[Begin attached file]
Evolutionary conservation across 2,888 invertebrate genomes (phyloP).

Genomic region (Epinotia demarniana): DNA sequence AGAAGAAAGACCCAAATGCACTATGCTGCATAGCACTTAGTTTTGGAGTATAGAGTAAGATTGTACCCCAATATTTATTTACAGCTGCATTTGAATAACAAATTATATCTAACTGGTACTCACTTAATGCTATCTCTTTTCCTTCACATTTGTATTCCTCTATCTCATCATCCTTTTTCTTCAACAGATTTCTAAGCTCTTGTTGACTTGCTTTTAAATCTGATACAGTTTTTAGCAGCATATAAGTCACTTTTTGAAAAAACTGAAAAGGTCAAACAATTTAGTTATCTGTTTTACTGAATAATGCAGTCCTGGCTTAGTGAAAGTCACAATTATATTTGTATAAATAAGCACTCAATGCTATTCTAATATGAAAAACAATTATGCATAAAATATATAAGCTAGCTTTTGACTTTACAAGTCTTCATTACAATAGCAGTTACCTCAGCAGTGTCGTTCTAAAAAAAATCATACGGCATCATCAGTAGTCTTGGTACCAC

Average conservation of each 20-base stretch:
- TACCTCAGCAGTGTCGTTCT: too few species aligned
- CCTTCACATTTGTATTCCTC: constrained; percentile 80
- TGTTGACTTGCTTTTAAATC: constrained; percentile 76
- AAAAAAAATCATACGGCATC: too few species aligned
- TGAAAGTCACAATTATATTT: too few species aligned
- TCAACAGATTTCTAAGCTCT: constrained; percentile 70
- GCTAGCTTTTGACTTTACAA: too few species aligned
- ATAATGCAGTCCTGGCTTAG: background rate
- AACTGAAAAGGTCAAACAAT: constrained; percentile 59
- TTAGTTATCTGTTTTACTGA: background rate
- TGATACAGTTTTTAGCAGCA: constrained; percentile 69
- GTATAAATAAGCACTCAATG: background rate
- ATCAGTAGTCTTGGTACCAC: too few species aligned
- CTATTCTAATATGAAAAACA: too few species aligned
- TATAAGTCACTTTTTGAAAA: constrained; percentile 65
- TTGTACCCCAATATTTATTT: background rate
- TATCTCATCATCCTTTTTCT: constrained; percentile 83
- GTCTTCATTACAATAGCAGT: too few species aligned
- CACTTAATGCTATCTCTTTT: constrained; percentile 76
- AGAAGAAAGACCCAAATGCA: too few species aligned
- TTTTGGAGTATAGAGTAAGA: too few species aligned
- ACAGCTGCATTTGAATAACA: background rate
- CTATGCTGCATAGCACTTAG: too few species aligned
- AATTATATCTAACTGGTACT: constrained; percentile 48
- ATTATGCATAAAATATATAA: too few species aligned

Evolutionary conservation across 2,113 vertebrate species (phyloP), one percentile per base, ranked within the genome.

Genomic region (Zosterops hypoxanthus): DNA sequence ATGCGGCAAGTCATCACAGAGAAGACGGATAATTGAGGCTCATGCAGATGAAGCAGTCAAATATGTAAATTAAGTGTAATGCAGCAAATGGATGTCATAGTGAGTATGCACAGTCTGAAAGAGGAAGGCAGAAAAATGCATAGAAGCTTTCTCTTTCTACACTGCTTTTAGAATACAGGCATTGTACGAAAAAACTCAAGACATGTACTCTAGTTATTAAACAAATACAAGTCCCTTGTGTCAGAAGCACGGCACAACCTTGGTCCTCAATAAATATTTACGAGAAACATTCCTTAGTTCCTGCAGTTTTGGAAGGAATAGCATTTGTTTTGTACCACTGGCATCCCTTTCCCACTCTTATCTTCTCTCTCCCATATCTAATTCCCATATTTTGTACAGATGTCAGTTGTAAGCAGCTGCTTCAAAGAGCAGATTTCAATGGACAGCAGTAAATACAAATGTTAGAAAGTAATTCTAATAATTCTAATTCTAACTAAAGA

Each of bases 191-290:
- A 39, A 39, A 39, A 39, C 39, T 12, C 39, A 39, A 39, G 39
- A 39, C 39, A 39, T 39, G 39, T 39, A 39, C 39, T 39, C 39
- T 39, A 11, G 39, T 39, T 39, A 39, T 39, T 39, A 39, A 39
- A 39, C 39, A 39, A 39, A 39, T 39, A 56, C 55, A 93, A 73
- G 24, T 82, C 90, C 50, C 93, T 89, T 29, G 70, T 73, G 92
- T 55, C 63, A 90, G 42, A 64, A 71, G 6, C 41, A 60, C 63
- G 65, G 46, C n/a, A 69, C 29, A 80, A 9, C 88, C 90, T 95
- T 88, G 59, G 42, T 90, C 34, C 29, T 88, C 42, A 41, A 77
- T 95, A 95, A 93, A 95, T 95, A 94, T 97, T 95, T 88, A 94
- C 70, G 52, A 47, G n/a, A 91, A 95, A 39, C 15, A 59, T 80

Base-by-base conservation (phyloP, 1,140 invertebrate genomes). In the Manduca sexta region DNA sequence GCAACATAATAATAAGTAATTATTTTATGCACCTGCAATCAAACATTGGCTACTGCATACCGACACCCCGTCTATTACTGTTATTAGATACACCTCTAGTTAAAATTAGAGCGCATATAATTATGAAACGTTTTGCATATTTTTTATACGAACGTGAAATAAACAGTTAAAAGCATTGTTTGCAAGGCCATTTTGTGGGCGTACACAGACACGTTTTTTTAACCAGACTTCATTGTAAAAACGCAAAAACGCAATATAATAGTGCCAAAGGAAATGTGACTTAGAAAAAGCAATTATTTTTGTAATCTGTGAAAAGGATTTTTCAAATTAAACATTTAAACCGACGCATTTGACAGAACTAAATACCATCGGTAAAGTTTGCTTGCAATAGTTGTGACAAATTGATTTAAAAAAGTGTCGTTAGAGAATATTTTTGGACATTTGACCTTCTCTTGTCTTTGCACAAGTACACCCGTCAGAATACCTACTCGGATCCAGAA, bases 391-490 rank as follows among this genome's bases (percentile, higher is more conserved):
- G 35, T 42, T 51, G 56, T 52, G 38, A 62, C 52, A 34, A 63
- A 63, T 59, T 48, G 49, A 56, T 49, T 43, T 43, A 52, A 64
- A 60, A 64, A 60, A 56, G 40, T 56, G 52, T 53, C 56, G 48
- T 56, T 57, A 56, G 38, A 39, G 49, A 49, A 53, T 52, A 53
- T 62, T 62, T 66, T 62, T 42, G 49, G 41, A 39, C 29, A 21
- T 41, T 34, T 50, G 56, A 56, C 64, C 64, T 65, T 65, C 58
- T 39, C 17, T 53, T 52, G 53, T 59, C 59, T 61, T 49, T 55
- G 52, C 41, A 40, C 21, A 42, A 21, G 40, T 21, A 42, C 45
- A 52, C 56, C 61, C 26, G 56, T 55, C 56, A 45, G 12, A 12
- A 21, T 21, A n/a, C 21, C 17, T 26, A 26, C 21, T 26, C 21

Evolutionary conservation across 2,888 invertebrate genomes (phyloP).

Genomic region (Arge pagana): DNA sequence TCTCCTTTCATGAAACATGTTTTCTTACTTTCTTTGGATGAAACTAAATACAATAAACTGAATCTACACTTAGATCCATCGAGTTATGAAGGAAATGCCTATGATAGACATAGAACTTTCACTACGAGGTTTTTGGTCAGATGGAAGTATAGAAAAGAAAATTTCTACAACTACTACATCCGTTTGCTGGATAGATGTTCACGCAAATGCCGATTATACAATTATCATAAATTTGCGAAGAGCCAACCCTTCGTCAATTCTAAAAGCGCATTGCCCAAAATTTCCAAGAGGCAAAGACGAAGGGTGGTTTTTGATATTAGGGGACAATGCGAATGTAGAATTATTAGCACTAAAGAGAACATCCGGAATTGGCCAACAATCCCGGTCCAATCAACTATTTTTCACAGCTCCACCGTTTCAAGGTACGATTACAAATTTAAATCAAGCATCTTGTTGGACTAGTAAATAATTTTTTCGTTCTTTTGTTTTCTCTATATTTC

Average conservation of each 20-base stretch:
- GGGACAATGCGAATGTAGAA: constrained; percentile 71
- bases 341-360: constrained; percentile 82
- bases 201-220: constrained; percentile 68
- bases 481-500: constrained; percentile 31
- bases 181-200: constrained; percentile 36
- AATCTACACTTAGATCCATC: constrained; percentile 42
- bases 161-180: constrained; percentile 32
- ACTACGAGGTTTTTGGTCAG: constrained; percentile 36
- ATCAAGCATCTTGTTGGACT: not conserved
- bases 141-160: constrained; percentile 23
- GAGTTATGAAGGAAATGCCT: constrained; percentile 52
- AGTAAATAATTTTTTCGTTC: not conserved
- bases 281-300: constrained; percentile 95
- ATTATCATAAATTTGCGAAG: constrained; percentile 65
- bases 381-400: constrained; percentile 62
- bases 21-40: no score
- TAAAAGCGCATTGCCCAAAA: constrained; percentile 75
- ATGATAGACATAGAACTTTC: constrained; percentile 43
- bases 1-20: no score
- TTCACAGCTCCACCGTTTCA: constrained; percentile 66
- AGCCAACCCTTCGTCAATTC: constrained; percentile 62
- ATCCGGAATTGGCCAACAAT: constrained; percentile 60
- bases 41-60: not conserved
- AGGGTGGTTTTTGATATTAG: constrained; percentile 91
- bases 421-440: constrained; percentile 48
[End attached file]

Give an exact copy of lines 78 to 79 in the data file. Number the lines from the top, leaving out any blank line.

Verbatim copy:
- bases 41-60: not conserved
- AGGGTGGTTTTTGATATTAG: constrained; percentile 91